The Public Transport Council (PTC) announced that it has commenced the review of the public transport fare adjustment formula and mechanism.
The Council stated that it targets to complete it by the first quarter of 2018, and apply it starting from the 2018 annual Fare Review Exercise.
PTC noted that the terms of reference for the review are as follows:
- The PTC shall review the effectiveness of the current fare adjustment formula and mechanism, and propose improvements in consideration of the changes to the public transport industry.
- The review shall focus on maintaining a good balance in keeping public transport fares affordable while ensuring the financial viability of the public transport system.
- The PTC shall, in its review, ensure that the views of key stakeholders are adequately sought and represented.
PTC said that it will consult widely on the review and it will engage commuters, public transport operators and transport experts.
Chairman of PTC Richard Magnus wrote on the company’s website that since the current fare formula is valid for five years, from 2013 to 2017, it is now timely for the Public Transport Council to review and recommend to the Government a new fare formula and mechanism.
He stated that it will ensure that fares will remain affordable for commuters.
“We will also consider the longer-term financial viability of our public transport system. The views gathered from stakeholders will help to achieve an equitable and fine balance,” he said.
According to the Chairman, since the current fare formula was introduced in 2013, the public transport system has seen many significant changes and developments:
- The Bus Service Enhancement Programme (BSEP) has increased the bus fleet significantly, with 850 new buses and 70 new or enhanced routes;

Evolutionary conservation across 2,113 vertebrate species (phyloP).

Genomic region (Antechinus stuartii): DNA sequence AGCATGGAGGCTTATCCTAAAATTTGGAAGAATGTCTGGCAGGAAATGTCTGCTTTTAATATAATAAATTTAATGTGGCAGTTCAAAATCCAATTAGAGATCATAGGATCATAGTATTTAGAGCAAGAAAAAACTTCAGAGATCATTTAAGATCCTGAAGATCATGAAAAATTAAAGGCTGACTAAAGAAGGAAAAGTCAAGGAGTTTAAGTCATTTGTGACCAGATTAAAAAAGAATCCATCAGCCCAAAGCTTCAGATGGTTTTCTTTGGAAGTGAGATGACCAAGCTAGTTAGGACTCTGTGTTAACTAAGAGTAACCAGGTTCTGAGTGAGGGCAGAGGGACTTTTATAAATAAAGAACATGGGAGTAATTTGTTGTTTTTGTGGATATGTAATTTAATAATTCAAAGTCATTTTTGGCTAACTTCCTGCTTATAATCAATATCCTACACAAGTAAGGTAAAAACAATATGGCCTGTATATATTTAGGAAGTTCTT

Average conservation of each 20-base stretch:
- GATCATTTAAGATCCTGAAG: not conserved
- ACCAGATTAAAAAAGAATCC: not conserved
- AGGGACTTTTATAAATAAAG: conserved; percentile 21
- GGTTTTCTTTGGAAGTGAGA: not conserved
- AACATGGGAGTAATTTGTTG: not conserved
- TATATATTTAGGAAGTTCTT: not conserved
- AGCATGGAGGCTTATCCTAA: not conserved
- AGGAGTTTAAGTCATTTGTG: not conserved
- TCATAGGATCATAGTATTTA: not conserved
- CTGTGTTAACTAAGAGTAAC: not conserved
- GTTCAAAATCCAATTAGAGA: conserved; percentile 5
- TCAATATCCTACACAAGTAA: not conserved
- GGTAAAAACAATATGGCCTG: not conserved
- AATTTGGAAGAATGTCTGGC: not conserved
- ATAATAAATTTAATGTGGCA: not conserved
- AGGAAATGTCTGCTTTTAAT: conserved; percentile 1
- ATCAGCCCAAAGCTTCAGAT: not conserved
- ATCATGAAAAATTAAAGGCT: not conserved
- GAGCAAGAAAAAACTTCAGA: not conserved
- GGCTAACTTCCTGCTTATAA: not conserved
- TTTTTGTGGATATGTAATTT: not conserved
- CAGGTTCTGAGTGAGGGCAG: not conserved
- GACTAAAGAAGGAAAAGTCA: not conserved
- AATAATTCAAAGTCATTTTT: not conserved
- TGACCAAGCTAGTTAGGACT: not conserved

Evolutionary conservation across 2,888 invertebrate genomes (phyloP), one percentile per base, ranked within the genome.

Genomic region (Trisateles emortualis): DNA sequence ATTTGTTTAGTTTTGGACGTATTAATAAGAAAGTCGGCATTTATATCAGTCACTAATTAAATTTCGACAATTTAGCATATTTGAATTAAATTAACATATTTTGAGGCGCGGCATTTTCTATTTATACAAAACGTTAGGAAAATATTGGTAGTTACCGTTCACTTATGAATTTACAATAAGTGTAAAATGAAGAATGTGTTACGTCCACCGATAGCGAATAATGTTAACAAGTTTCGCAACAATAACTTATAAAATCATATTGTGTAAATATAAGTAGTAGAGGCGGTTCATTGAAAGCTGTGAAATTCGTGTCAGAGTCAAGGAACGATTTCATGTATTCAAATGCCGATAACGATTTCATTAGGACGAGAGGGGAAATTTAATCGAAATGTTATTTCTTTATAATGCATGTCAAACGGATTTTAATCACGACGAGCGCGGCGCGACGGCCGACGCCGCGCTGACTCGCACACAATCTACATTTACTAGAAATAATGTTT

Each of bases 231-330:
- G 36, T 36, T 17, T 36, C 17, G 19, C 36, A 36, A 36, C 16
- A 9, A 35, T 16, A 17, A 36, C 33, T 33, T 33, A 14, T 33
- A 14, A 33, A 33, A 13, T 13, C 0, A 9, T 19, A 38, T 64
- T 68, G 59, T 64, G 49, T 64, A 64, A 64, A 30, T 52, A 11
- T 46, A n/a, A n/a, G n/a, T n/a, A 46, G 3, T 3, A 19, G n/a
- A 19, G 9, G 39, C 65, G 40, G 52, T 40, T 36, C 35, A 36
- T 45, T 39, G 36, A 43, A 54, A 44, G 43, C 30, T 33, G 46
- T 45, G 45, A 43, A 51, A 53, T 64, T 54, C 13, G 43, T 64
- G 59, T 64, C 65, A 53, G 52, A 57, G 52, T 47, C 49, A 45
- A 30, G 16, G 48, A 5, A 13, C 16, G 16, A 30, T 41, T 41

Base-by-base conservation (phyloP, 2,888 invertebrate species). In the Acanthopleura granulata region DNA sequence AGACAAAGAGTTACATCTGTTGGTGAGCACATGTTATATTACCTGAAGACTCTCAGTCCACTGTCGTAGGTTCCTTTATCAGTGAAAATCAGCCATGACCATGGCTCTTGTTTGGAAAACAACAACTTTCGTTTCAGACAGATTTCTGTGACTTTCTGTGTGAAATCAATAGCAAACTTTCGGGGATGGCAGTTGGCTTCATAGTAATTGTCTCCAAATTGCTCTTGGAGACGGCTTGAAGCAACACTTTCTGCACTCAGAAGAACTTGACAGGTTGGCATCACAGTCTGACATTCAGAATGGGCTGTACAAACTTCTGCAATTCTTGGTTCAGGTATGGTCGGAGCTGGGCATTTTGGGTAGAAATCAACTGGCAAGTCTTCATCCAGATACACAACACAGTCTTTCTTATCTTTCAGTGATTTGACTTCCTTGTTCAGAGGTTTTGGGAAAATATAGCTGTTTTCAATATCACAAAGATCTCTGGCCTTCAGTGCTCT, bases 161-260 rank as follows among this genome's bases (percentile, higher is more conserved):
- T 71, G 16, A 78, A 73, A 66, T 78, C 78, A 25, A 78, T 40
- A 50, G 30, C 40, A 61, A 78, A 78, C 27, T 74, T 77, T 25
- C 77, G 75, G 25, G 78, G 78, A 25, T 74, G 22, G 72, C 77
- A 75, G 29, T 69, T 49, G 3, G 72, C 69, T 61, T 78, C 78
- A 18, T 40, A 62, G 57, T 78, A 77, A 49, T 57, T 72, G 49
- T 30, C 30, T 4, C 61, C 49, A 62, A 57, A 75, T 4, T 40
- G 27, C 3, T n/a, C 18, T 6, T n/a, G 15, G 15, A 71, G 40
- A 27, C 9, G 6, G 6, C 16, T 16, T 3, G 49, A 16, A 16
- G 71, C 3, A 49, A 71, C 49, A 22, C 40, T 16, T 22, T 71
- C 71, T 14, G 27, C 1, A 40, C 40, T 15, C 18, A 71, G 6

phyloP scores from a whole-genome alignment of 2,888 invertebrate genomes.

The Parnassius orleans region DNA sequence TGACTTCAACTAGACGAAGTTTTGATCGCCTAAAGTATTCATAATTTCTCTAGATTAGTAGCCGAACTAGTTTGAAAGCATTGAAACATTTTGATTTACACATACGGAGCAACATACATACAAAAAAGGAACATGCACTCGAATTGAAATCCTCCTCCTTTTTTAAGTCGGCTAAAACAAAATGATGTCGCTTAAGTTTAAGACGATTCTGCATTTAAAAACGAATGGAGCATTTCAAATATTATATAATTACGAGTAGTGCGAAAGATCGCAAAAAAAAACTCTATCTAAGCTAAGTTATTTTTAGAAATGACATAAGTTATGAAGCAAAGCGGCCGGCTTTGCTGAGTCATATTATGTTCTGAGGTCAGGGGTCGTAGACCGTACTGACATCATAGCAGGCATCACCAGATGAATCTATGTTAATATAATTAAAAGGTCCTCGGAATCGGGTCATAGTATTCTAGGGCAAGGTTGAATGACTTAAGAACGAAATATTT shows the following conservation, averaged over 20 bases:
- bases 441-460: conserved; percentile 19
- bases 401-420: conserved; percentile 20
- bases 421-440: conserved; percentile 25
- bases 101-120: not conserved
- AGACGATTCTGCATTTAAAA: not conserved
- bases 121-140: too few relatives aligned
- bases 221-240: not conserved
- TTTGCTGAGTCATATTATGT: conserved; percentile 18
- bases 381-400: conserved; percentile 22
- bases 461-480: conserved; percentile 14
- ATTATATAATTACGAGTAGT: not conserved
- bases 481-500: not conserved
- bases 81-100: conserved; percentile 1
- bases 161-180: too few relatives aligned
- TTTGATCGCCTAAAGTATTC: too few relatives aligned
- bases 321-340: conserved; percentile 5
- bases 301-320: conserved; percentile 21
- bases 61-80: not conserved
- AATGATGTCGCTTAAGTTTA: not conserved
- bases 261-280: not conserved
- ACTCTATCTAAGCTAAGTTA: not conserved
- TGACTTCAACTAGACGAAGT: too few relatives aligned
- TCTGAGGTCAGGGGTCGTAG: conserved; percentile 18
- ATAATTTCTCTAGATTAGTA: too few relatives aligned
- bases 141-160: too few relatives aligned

- 42 new trains have been added to our Circle and North East MRT lines to ease crowding;
- 57 trains will be added to our North-South and East-West Lines up till 2019; and
- The rail system network will increase from 200km now to 360km in 2030
Mr Richard stated that these changes have resulted in service improvements. Ridership has also grown and bus services have become less crowded. The number of crowded services had fallen by 85% since the inception of the BSEP.
“The trains have also become more reliable,” he said.
The Chairman also said that Mean Kilometre Between Failure (MKBF) – a key measurement of how far trains across our network travel before encountering a delay of more than 5 minutes – has improved two-fold from 58,000 train-km in 2011 to 174,000 train-km in 2016.
“Our feedback shows that these changes and service improvements have benefitted commuters,” he added.
Mr Richard then added that the Government is bearing the cost of improvements to the public transport system through the Bus Contracting Model (BCM) and the New Rail Financing Framework (NRFF).
He said that the Government expects to spend close to $ 4 billion over the next 5 years to subsidise public bus services and another $4 billion over the next 5 years on replacing rail assets on top of about $20 billion that the Government is already spending to build new public transport infrastructure.
The Chairman stated that service improvements come at a cost. Therefore, there will need to be equitable cost sharing among commuters, taxpayers and public transport operators.
Just last year, it was reported that the PTC implemented a simplified fare structure and the reduction of bus and rail fares. Based on the previous distance-based fare structure, adult card fares was lowered by 1 to 27 cents. Senior citizens’ concessionary card fares was reduced by 1 to 7 cents, while student concessionary card fares was reduced by 1 cent.